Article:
August 28, 2016 by Mike Oscar Hotel
We bought a farm on 30 acres here in Maine and moved in a two weeks ago. Half of it is open fields and brush and the other half is well forested and has been mismanaged for a long period of time. When unpacking, I decided to take inventory of what I have and don’t have to help me through the situation.
Lots of axes and a few handsaws. Don’t worry; there’s a 59cc chainsaw as well, which isn’t pictured. I do need to pick up a peavey. Somewhere in the move, I lost mine. Not sure how you misplace a peavey, but if anyone can do it, it’s me.
I took my first hike to the back of the property and into the woods. I brought the boys along, just so we could take stock of what resources we have back there and so that they could get a sense of what is now theirs. I figure we’ll clear brush and branches this fall and get in there to cut firewood this winter. I’m going to try to twitch the wood out with a small snowmobile. Our farm is currently being farmed organically by a neighbor. Here’s what he’s doing with the cabbage. You should see the tomatoes and peppers!
We hiked into the woods. Lots of conifers and most of the hardwood is small and young. We saw a lot of situations like the picture below. I was actually really excited to see so much blown-over timber because we’re going to need dry firewood and I don’t want to buy any this year.
Below, you can see newer growth coming up under older trees. Some of the older trees need to be thinned to allow the smaller ones to come up through. I’d say some of the smaller ones need to be thinned as well.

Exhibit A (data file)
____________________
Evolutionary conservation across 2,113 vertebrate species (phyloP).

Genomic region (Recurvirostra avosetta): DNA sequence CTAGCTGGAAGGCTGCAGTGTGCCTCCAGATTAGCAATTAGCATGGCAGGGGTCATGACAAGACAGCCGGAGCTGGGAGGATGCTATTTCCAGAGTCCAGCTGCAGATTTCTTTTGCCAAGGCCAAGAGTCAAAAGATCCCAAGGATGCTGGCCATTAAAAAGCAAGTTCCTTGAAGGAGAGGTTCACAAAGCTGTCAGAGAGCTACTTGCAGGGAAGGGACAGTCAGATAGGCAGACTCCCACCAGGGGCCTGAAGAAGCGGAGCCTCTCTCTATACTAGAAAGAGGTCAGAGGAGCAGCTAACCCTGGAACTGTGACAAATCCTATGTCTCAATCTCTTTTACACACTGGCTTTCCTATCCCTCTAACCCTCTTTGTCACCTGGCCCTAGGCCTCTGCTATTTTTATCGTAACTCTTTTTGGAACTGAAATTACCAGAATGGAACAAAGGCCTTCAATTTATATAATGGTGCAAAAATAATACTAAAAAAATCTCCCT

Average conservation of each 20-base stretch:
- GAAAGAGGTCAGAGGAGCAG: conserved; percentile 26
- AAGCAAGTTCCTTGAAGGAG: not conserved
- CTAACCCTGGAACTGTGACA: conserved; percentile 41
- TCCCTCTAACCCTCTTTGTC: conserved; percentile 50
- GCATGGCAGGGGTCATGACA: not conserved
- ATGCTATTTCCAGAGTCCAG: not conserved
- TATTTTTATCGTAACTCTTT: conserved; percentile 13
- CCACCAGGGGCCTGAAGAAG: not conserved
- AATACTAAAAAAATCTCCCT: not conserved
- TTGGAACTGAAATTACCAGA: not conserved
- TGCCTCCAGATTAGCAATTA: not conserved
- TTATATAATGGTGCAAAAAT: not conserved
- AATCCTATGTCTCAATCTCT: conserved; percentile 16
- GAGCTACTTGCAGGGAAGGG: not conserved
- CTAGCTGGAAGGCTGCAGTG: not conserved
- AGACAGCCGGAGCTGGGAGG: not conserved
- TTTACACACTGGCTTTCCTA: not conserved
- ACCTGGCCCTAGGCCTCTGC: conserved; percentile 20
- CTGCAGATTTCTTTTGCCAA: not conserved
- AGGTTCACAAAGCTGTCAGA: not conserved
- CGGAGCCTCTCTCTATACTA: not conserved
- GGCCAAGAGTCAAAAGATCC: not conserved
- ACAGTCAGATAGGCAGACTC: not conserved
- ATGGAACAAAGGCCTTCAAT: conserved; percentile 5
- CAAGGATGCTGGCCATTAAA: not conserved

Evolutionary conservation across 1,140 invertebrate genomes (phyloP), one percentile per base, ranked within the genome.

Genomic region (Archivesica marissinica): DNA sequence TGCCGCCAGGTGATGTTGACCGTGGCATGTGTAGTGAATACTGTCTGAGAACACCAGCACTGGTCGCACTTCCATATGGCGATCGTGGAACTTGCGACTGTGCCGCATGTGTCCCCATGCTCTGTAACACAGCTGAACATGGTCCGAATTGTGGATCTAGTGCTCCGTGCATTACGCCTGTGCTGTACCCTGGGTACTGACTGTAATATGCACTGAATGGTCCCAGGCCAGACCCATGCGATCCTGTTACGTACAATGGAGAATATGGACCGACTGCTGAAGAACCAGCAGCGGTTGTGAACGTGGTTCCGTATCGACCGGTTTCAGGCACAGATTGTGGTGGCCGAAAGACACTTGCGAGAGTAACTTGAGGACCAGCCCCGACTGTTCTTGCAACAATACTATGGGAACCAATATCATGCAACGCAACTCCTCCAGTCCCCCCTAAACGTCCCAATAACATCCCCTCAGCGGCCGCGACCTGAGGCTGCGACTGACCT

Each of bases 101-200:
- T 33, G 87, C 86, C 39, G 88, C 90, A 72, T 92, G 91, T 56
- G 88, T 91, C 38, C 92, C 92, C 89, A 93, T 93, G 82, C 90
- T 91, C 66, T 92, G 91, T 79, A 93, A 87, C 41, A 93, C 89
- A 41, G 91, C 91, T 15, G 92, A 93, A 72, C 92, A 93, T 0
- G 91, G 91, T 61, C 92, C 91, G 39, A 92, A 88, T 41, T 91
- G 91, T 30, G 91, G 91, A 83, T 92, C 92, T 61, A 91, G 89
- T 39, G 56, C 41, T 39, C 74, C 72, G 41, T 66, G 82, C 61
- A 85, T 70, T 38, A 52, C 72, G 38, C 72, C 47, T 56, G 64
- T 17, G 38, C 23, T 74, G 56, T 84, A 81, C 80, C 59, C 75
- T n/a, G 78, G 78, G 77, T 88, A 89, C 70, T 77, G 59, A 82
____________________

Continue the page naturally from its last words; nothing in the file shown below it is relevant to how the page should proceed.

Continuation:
I saw a lot of duff disturbances like the one pictured below. I’m attributing them to skunks. I think they’re nosing around, looking for grubs or other things to eat. I suppose a bear might do it as well, but I didn’t see any sign or scat.
Most of the boundaries are defined by rock walls. This area is still farmed heavily and was back when the house was built in 1900. I love the rock walls. There’s a lot of work and character in them. Think about all of that sweat.
Many piles of deer scat. I’d like to think they are from multiple deer, but my feeling is more that it’s one deer that’s heavily haunting the area. I plan to get a game camera at some point to find out if we’re dealing with a buck or a doe. Doe hunting in Maine is on a lottery system. I missed the resident deadline by about a week.
No farm would be complete without it’s own swamp, right?
Not sure what the bone is from. If I had to guess, I’d say it was from a fawn deer.
Not a bad hike. Stay tuned. We’ve got a lot to deal with, including wormy apples, a collapsing roof on a shed, bush hogging and more.
Pax Domini Sit Semper Vobiscum,
Mike Oscar Hotel